So why is the President so adamantly opposed to such a thing?
This whole Obama-Ryan kerfuffle is simply a graphic illustration of a point DrRich has made many, many times before. Any Progressive healthcare system, at the end of the day, must attempt to centralize all healthcare decisions, and thus to direct ALL healthcare spending, and therefore, will have to restrict individuals from spending their own money (and making important decisions) on their own healthcare. DrRich has explained why this kind of restriction will be fundamental to Progressive healthcare reform, and he has described some of the steps our government has already taken to implement such restrictions. It is likely true that Progressives will have to make a few minor compromises here and there in order to advance the program as a whole (perhaps, for instance, allowing people to buy their own “alternative medicine” products). But they can never compromise to the extent that the Ryan plan would require.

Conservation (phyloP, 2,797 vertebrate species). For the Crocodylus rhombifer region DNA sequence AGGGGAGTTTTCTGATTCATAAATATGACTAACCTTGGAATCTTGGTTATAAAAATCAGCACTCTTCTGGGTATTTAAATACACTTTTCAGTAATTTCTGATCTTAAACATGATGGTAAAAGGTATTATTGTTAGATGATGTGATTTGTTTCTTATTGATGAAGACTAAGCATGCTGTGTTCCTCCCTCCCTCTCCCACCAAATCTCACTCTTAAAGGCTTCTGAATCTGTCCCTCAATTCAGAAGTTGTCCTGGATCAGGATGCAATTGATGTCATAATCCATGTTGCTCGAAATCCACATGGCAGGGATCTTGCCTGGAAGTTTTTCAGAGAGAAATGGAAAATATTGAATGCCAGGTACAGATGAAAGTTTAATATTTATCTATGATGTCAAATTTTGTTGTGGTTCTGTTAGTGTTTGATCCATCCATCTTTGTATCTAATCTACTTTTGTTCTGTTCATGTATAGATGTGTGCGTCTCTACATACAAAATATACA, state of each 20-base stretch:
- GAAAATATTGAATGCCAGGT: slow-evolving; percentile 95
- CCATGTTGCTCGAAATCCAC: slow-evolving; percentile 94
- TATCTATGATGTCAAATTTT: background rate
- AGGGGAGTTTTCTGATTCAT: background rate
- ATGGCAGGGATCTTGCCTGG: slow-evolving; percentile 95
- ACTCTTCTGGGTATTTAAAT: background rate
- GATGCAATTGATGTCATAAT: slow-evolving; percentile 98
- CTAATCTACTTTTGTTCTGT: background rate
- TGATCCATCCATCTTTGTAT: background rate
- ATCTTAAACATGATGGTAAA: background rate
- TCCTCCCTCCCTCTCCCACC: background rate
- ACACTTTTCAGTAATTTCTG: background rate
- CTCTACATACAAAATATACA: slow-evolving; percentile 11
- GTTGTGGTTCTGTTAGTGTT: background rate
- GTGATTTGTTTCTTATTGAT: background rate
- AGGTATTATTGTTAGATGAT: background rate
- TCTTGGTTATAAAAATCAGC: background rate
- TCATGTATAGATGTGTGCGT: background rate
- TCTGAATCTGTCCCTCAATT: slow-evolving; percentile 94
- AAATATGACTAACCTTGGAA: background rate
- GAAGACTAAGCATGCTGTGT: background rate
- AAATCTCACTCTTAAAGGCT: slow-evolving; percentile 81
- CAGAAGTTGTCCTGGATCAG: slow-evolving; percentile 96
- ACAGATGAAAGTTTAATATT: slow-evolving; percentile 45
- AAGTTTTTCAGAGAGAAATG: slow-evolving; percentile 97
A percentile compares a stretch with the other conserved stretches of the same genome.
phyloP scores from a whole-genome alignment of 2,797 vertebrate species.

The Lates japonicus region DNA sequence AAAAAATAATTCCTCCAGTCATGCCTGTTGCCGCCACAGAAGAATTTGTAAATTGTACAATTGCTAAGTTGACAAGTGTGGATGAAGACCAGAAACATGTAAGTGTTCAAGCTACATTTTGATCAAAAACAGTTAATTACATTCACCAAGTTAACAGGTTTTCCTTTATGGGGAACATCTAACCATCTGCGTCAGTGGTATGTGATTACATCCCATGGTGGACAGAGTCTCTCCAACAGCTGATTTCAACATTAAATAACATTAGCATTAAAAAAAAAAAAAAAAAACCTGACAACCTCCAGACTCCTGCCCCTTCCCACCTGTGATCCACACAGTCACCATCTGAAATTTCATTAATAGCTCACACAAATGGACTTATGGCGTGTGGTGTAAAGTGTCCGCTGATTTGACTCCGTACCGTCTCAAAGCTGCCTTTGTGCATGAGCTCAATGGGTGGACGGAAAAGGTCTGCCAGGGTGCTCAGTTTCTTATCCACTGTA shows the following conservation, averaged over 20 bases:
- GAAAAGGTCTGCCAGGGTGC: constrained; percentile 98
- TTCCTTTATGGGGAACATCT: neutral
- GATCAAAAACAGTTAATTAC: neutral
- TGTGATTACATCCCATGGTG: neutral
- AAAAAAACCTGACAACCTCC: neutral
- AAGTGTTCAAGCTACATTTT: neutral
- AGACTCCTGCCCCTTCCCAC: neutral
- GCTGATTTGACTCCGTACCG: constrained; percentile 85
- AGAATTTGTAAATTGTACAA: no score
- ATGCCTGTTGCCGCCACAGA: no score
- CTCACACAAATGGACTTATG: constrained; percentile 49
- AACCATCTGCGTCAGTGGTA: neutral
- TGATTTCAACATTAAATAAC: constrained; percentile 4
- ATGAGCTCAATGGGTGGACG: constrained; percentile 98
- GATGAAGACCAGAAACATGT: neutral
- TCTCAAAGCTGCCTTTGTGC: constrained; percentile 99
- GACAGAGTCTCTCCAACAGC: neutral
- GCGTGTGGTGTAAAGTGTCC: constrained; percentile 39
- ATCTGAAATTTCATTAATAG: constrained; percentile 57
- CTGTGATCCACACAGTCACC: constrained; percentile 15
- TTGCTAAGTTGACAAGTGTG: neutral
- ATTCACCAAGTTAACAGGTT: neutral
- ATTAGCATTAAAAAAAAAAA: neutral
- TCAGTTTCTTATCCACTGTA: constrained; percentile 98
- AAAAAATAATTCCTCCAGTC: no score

Obama’s impassioned speech neatly reflects this fundamental precept. For the Ryan plan, or any plan, to not only allow but also require people to contribute to their own healthcare is a mortal sin under the Progressive program. And anyone who advances such a plan is anathema, and must be dealt with harshly. Just as Obama dealt with Ryan.
We are only a tiny step away from having any proposal such as Ryan’s being labeled as hate speech. Heck, after the President’s performance, we may be there already.